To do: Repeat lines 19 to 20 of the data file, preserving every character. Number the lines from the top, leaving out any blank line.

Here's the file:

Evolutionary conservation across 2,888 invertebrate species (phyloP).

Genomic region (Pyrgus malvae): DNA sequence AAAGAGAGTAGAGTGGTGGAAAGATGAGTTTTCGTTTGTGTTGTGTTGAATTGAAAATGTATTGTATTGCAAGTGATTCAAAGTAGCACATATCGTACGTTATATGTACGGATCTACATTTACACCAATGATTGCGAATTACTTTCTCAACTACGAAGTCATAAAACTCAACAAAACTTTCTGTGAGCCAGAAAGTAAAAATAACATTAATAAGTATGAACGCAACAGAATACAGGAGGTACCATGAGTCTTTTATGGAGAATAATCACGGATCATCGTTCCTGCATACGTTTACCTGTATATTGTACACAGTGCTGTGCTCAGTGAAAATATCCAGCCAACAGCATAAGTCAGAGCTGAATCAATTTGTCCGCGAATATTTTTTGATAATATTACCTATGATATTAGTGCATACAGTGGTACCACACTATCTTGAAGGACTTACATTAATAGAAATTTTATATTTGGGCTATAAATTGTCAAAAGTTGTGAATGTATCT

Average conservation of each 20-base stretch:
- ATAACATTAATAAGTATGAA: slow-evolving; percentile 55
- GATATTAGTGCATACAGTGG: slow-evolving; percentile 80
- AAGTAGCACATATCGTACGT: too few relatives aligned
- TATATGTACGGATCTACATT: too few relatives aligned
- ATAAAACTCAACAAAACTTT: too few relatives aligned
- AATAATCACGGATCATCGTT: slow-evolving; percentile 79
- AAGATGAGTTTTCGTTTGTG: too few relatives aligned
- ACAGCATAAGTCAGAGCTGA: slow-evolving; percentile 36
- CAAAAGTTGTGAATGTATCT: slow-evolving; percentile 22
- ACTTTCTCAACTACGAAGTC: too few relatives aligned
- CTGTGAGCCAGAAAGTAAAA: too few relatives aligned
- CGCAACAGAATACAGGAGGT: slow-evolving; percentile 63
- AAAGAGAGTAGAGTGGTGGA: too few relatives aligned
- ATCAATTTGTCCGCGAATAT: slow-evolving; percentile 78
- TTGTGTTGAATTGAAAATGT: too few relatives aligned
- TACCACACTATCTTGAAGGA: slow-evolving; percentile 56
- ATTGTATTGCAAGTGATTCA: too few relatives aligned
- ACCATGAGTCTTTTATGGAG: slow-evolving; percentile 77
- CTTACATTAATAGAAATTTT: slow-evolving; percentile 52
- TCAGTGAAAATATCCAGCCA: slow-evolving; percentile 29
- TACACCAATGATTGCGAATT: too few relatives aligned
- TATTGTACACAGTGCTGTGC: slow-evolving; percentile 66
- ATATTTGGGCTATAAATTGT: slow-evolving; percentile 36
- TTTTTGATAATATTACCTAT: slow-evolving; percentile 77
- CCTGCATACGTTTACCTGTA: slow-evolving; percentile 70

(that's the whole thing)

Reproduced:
- TACCACACTATCTTGAAGGA: slow-evolving; percentile 56
- ATTGTATTGCAAGTGATTCA: too few relatives aligned